THE ADVANCEMENT OF DIAGNOSTIC METHODS FOR AD AND THE CHALLENGE OF EARLY DIAGNOSIS IN DISEASE PREVENTION AND TREATMENT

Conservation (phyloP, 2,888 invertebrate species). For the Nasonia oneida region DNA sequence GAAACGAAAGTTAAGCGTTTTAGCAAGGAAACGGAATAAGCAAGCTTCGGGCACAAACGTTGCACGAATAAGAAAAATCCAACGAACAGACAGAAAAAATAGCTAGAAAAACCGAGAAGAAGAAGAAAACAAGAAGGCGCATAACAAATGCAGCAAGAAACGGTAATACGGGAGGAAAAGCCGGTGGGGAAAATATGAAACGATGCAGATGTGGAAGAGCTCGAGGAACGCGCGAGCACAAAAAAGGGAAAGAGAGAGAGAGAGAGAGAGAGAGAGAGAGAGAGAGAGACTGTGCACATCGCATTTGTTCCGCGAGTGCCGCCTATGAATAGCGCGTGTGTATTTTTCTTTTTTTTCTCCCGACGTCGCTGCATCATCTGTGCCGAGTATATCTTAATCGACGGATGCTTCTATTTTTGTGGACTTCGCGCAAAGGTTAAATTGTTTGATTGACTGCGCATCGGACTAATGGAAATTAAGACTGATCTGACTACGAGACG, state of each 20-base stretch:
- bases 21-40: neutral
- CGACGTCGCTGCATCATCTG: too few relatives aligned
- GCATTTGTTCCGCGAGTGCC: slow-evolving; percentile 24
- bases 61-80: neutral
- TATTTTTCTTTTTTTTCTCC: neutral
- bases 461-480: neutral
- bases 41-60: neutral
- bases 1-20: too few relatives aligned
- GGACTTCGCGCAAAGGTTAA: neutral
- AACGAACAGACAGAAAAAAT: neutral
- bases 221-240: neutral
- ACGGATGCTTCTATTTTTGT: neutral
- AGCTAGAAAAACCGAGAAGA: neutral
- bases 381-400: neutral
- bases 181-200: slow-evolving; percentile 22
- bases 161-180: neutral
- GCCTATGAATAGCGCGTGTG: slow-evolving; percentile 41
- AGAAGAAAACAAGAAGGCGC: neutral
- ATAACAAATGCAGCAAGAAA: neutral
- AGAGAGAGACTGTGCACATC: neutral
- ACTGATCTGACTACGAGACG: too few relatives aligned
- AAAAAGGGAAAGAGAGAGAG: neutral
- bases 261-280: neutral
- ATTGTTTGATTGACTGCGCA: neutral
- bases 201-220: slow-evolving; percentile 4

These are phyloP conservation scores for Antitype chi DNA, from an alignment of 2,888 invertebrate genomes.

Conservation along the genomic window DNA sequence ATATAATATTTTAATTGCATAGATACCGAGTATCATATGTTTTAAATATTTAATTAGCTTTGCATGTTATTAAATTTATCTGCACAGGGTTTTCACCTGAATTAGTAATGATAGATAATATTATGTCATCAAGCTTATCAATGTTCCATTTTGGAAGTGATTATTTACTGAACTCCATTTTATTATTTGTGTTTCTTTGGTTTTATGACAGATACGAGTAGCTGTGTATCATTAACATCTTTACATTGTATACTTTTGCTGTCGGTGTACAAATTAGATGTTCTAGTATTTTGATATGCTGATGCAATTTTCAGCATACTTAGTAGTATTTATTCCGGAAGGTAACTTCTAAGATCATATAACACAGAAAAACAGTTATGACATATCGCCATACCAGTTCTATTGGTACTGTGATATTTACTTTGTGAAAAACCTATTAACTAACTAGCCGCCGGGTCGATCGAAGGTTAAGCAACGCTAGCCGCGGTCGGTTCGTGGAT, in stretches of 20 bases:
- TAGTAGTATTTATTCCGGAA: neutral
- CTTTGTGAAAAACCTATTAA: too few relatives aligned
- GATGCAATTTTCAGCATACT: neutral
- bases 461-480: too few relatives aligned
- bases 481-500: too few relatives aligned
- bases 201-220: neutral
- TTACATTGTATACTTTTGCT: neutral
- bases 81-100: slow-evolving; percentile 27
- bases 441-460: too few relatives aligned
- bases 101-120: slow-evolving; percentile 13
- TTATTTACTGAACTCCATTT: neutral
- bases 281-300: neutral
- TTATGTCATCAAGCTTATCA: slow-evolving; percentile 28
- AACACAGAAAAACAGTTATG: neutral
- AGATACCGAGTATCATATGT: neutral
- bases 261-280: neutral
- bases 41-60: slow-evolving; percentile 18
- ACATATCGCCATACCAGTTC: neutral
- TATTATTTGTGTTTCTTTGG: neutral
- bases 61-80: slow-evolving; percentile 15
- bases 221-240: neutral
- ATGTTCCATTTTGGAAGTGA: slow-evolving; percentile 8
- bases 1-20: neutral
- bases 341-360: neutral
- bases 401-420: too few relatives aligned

Introduction: This study is a theoretical framework on the evolution of diagnosis for Alzheimer's disease (AD), since the discovery of X-ray to nuclear medicine. The most notable advancement in diagnosis occurred with the advent of computers. The technological innovation of digital images made it possible to transform information received through photos into diagnostic reports of various diseases, including AD. A primary goal of neuroimaging is to provide doctors with the tools to detect AD before the arrival of symptoms and provide patients with an early diagnosis. Such diagnoses allow doctors to slow the disease and improve the quality of life of the patient, since Alzheimer's disease is a progressive cognitive impairment without positive prognostic, leading to the patient's death. Literature Review: It is essential to work with more efficient methods of early diagnosis for a correct initiation of treatment, slowing the brain degeneration of the individual, improving the quality of life of patients and their families. The diagnosis of AD is based on clinical features suggestive, using systematic criteria, laboratory tests and neuroimaging. This study is a descriptive literature review, which aims to analyze the different types of diagnosis for AD pathology in a comparative study between the images taken in the first tests and captured in the current exams. It was accomplished by using key words such as images, medical imaging and Alzheimer diagnosis. Conclusion: This research proves that the evolution of diagnostic imaging in Alzheimer's disease allows clearer images of brain regions responsible for cognitive functions of the individual. When evaluating images with nonstandard changes, it is possible to classify the type of dementia that affects the patient, even before the onset of symptoms, enabling early treatment and consequently delay the onset of AD in its most severe form.
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